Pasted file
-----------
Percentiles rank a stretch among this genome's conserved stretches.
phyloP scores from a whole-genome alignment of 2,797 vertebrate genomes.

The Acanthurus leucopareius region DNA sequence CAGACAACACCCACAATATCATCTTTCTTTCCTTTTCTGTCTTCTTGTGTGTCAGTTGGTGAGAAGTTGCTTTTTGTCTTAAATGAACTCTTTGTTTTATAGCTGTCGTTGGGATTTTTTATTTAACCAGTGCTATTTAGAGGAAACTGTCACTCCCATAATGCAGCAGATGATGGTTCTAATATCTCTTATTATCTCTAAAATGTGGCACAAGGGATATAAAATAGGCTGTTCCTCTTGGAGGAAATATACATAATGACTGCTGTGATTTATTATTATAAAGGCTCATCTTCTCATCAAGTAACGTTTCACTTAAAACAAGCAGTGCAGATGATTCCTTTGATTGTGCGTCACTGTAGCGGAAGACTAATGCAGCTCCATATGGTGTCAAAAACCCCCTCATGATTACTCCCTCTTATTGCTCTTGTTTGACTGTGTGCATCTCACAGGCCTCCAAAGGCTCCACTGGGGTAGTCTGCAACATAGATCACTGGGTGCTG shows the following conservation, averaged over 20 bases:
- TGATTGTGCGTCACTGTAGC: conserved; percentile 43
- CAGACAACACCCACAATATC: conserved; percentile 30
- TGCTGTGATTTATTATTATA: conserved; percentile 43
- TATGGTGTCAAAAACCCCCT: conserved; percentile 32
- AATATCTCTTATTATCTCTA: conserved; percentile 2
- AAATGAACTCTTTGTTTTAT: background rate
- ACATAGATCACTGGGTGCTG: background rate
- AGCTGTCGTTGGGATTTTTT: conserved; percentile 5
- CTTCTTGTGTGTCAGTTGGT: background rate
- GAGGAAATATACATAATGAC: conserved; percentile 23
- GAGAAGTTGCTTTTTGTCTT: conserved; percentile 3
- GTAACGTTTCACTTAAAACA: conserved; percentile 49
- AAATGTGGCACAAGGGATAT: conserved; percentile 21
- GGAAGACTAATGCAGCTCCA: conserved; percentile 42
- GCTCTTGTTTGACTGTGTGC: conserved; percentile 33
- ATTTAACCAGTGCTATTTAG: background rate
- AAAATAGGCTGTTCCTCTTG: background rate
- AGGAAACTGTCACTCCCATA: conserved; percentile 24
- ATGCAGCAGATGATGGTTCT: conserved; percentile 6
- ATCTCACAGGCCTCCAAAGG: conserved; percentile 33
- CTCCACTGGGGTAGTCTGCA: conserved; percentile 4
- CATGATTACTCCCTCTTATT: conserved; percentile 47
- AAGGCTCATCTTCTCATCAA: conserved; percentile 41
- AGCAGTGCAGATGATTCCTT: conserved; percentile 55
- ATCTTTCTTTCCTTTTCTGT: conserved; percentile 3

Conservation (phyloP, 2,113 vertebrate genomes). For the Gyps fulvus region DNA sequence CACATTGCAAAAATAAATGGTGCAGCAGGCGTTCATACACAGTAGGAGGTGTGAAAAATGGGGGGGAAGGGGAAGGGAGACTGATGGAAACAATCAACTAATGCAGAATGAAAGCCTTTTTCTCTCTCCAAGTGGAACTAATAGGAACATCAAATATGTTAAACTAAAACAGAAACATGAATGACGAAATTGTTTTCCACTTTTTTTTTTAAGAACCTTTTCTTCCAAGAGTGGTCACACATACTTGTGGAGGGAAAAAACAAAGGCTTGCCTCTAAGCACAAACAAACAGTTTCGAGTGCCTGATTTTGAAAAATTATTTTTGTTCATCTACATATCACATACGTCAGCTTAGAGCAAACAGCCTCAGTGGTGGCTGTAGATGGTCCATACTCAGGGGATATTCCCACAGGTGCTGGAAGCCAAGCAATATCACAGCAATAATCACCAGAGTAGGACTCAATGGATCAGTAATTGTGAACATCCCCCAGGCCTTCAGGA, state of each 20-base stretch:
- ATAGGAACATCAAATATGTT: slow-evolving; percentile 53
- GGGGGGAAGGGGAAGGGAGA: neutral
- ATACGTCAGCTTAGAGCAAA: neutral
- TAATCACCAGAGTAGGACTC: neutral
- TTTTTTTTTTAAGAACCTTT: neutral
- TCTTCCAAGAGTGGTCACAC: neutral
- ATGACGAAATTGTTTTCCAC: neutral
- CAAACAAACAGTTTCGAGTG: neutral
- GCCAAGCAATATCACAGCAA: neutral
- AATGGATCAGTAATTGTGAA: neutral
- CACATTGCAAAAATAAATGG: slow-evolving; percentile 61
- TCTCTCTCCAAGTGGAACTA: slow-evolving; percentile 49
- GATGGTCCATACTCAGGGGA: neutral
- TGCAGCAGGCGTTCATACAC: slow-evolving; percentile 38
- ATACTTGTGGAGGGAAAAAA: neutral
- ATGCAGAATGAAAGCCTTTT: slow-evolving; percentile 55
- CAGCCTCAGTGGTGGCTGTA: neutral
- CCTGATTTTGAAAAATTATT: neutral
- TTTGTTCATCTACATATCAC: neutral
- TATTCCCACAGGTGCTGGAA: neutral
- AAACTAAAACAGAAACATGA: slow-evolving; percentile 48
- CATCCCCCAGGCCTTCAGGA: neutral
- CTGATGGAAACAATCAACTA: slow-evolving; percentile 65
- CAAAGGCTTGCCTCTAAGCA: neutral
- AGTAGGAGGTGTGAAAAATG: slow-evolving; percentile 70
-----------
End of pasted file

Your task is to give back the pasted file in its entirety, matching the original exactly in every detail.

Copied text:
Percentiles rank a stretch among this genome's conserved stretches.
phyloP scores from a whole-genome alignment of 2,797 vertebrate genomes.

The Acanthurus leucopareius region DNA sequence CAGACAACACCCACAATATCATCTTTCTTTCCTTTTCTGTCTTCTTGTGTGTCAGTTGGTGAGAAGTTGCTTTTTGTCTTAAATGAACTCTTTGTTTTATAGCTGTCGTTGGGATTTTTTATTTAACCAGTGCTATTTAGAGGAAACTGTCACTCCCATAATGCAGCAGATGATGGTTCTAATATCTCTTATTATCTCTAAAATGTGGCACAAGGGATATAAAATAGGCTGTTCCTCTTGGAGGAAATATACATAATGACTGCTGTGATTTATTATTATAAAGGCTCATCTTCTCATCAAGTAACGTTTCACTTAAAACAAGCAGTGCAGATGATTCCTTTGATTGTGCGTCACTGTAGCGGAAGACTAATGCAGCTCCATATGGTGTCAAAAACCCCCTCATGATTACTCCCTCTTATTGCTCTTGTTTGACTGTGTGCATCTCACAGGCCTCCAAAGGCTCCACTGGGGTAGTCTGCAACATAGATCACTGGGTGCTG shows the following conservation, averaged over 20 bases:
- TGATTGTGCGTCACTGTAGC: conserved; percentile 43
- CAGACAACACCCACAATATC: conserved; percentile 30
- TGCTGTGATTTATTATTATA: conserved; percentile 43
- TATGGTGTCAAAAACCCCCT: conserved; percentile 32
- AATATCTCTTATTATCTCTA: conserved; percentile 2
- AAATGAACTCTTTGTTTTAT: background rate
- ACATAGATCACTGGGTGCTG: background rate
- AGCTGTCGTTGGGATTTTTT: conserved; percentile 5
- CTTCTTGTGTGTCAGTTGGT: background rate
- GAGGAAATATACATAATGAC: conserved; percentile 23
- GAGAAGTTGCTTTTTGTCTT: conserved; percentile 3
- GTAACGTTTCACTTAAAACA: conserved; percentile 49
- AAATGTGGCACAAGGGATAT: conserved; percentile 21
- GGAAGACTAATGCAGCTCCA: conserved; percentile 42
- GCTCTTGTTTGACTGTGTGC: conserved; percentile 33
- ATTTAACCAGTGCTATTTAG: background rate
- AAAATAGGCTGTTCCTCTTG: background rate
- AGGAAACTGTCACTCCCATA: conserved; percentile 24
- ATGCAGCAGATGATGGTTCT: conserved; percentile 6
- ATCTCACAGGCCTCCAAAGG: conserved; percentile 33
- CTCCACTGGGGTAGTCTGCA: conserved; percentile 4
- CATGATTACTCCCTCTTATT: conserved; percentile 47
- AAGGCTCATCTTCTCATCAA: conserved; percentile 41
- AGCAGTGCAGATGATTCCTT: conserved; percentile 55
- ATCTTTCTTTCCTTTTCTGT: conserved; percentile 3

Conservation (phyloP, 2,113 vertebrate genomes). For the Gyps fulvus region DNA sequence CACATTGCAAAAATAAATGGTGCAGCAGGCGTTCATACACAGTAGGAGGTGTGAAAAATGGGGGGGAAGGGGAAGGGAGACTGATGGAAACAATCAACTAATGCAGAATGAAAGCCTTTTTCTCTCTCCAAGTGGAACTAATAGGAACATCAAATATGTTAAACTAAAACAGAAACATGAATGACGAAATTGTTTTCCACTTTTTTTTTTAAGAACCTTTTCTTCCAAGAGTGGTCACACATACTTGTGGAGGGAAAAAACAAAGGCTTGCCTCTAAGCACAAACAAACAGTTTCGAGTGCCTGATTTTGAAAAATTATTTTTGTTCATCTACATATCACATACGTCAGCTTAGAGCAAACAGCCTCAGTGGTGGCTGTAGATGGTCCATACTCAGGGGATATTCCCACAGGTGCTGGAAGCCAAGCAATATCACAGCAATAATCACCAGAGTAGGACTCAATGGATCAGTAATTGTGAACATCCCCCAGGCCTTCAGGA, state of each 20-base stretch:
- ATAGGAACATCAAATATGTT: slow-evolving; percentile 53
- GGGGGGAAGGGGAAGGGAGA: neutral
- ATACGTCAGCTTAGAGCAAA: neutral
- TAATCACCAGAGTAGGACTC: neutral
- TTTTTTTTTTAAGAACCTTT: neutral
- TCTTCCAAGAGTGGTCACAC: neutral
- ATGACGAAATTGTTTTCCAC: neutral
- CAAACAAACAGTTTCGAGTG: neutral
- GCCAAGCAATATCACAGCAA: neutral
- AATGGATCAGTAATTGTGAA: neutral
- CACATTGCAAAAATAAATGG: slow-evolving; percentile 61
- TCTCTCTCCAAGTGGAACTA: slow-evolving; percentile 49
- GATGGTCCATACTCAGGGGA: neutral
- TGCAGCAGGCGTTCATACAC: slow-evolving; percentile 38
- ATACTTGTGGAGGGAAAAAA: neutral
- ATGCAGAATGAAAGCCTTTT: slow-evolving; percentile 55
- CAGCCTCAGTGGTGGCTGTA: neutral
- CCTGATTTTGAAAAATTATT: neutral
- TTTGTTCATCTACATATCAC: neutral
- TATTCCCACAGGTGCTGGAA: neutral
- AAACTAAAACAGAAACATGA: slow-evolving; percentile 48
- CATCCCCCAGGCCTTCAGGA: neutral
- CTGATGGAAACAATCAACTA: slow-evolving; percentile 65
- CAAAGGCTTGCCTCTAAGCA: neutral
- AGTAGGAGGTGTGAAAAATG: slow-evolving; percentile 70